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WHAT A FIRED IRONWORKER LEFT BEHIND AT KYLE FIELD The ironworker fired from his job at the Kyle Field construction site after hoisting a University of Alabama flag from a crane at the Texas A&M football stadium has been subjected to an even greater indignity: After a photo of the stunt (at left) went viral, a crew of dead-serious investigators has been scouring the worker’s largely jokey Facebook page for possible additional anti-Aggie activity. And overnight, it appears, they hit paydirt. In context, Bobby Livingston’s offhand comment on his Facebook page from February 28th, under a self-portrait in an Alabama sweatshirt, that “This stadium will never be ready for this. Season,I’m putting iron in backwards and wrong holing everything!!”appears to be a joke among friends. It’s tougher to judge the circumstances surrounding a later Livingston post, however, because it appears now to have been deleted: According to College Station reporter Patrina Adger, he wrote on April 6, “If you ever attend a Texas A&M football game, don’t sit at the Northeast End Zone. It was raining today and I made two very ‘questionable’ welds.” The engineering firm in charge of inspections at Kyle Field, which is being expanded to seat more than a 100,000 fans, has issued a statement in response, assuring that all welds and connections have been tested, verified, and reviewed. [KBTX] Photo: Bobby Livingston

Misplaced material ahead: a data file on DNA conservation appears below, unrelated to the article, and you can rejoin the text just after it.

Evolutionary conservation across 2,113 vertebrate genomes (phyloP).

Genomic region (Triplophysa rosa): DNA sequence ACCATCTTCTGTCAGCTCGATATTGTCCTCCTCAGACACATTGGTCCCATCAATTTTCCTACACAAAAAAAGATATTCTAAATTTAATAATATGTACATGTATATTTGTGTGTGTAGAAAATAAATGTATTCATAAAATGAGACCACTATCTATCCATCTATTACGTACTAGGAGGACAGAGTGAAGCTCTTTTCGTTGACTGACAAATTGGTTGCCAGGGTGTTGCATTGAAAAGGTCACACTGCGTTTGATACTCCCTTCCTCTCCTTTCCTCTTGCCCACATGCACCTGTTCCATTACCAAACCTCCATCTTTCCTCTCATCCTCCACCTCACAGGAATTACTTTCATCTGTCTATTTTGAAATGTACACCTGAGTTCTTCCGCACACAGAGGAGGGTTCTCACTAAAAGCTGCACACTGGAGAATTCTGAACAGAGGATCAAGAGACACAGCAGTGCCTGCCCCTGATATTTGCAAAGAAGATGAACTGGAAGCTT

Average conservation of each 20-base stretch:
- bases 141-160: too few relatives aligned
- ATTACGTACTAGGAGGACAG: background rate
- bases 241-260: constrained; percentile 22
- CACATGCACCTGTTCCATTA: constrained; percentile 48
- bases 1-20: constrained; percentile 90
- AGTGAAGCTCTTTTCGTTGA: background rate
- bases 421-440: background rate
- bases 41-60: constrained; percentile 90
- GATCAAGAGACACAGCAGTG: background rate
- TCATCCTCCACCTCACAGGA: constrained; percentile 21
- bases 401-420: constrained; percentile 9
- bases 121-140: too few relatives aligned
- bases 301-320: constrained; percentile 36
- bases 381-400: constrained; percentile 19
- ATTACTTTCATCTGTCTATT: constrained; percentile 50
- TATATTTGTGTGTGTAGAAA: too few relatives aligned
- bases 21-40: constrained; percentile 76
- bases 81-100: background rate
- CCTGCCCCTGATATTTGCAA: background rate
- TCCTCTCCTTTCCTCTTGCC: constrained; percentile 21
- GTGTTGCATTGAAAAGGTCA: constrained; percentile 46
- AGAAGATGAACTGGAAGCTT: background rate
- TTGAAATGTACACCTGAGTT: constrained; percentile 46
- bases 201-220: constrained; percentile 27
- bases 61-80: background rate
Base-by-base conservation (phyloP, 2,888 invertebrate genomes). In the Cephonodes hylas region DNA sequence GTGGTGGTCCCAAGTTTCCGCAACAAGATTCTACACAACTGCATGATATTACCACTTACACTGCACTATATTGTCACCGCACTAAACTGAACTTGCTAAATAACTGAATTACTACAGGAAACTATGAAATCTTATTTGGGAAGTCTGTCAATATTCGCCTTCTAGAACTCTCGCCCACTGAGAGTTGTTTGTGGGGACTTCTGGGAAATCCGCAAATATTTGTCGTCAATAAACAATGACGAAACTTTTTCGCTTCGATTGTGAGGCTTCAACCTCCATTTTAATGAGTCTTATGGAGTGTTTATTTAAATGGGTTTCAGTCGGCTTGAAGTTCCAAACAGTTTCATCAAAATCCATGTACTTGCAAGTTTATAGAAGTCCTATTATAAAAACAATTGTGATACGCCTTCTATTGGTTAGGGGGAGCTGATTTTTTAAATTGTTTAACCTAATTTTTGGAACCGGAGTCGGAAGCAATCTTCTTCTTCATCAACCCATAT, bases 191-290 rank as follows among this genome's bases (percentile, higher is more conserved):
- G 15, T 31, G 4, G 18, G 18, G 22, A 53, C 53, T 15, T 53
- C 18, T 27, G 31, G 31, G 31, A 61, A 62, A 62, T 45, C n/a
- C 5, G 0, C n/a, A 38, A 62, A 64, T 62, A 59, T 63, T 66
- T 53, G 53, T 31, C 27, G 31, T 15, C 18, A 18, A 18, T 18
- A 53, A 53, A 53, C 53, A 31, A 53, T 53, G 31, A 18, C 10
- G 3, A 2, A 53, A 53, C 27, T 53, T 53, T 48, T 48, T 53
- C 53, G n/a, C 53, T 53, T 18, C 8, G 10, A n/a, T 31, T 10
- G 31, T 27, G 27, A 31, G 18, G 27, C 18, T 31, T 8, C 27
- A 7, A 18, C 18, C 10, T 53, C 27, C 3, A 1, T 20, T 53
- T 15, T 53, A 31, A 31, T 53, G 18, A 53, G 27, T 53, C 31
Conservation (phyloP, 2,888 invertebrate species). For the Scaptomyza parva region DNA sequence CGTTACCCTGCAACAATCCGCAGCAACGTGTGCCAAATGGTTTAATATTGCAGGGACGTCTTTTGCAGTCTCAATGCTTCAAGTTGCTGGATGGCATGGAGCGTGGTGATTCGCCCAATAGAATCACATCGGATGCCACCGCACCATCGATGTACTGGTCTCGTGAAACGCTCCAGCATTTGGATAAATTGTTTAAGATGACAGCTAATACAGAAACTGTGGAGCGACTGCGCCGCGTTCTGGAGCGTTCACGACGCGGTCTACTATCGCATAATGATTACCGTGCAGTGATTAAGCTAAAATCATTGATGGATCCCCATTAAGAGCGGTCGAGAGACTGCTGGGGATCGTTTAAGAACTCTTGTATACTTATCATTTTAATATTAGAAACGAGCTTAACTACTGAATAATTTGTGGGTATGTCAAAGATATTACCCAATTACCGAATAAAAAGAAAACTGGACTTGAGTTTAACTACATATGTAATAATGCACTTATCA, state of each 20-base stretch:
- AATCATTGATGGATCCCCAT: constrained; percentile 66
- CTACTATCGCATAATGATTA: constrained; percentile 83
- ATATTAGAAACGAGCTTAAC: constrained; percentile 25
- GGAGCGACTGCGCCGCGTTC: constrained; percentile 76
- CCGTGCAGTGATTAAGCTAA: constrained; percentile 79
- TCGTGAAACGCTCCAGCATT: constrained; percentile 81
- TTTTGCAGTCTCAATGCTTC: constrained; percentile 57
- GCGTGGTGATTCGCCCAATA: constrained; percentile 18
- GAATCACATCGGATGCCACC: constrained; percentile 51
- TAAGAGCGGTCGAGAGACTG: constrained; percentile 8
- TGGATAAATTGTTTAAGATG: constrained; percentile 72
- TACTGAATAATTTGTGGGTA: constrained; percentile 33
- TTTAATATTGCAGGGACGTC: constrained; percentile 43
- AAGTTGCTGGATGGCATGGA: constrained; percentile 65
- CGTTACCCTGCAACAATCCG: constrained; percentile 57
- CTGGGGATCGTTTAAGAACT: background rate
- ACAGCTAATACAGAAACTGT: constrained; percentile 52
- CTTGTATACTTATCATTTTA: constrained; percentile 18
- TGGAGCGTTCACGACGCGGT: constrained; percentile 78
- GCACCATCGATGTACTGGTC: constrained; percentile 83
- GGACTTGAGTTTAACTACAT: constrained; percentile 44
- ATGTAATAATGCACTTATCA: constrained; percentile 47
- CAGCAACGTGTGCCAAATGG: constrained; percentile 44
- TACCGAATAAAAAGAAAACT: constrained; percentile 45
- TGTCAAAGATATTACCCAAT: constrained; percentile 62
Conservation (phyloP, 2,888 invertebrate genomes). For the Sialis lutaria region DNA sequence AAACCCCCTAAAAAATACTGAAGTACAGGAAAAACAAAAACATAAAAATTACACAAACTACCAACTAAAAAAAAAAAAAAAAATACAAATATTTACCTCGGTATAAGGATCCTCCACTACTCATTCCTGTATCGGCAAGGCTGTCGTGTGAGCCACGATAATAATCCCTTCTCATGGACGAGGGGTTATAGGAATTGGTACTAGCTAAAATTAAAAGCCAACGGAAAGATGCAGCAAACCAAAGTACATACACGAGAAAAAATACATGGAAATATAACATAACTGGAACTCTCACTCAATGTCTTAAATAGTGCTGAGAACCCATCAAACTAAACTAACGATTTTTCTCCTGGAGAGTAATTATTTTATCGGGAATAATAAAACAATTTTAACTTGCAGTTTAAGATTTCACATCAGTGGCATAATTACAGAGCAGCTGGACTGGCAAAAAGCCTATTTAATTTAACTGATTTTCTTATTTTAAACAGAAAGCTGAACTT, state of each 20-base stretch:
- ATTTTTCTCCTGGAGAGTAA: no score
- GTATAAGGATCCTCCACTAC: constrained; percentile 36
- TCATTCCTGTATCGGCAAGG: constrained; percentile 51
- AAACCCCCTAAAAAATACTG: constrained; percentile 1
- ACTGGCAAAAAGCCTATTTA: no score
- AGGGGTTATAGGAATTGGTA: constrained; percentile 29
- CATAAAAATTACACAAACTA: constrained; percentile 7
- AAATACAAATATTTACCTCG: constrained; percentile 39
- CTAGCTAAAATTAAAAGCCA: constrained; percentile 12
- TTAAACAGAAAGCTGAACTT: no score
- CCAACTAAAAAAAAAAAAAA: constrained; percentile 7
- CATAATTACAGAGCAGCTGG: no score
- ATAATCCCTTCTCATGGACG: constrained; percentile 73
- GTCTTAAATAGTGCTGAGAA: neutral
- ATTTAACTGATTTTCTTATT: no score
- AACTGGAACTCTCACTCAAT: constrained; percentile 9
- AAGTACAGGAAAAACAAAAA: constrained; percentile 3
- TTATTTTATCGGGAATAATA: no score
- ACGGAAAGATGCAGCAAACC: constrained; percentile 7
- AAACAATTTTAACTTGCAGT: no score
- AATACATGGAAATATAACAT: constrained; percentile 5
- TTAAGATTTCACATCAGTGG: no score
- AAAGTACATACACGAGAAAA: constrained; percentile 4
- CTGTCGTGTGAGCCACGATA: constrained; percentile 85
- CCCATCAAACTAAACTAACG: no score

IS TEXAS A&M READY TO KNOCK DOWN KYLE FIELD, TOO? A source tells the Texas Monthly‘s Paul Burka that Texas A&M has plans to jettison more than just its affiliation with the Big 12 in its quest to join the NCAA’s Southeastern Conference. The university has plans to tear down Kyle Field on the A&M campus in College Station and rebuild it “as a modern stadium, with a seating capacity of 90,000-plus. The only part of the current stadium that will be retained is the north end zone.” The Zone is the most recent part of the 1927 football field; it opened in 1999. [BurkaBlog] Photo: Coaches Hot Seat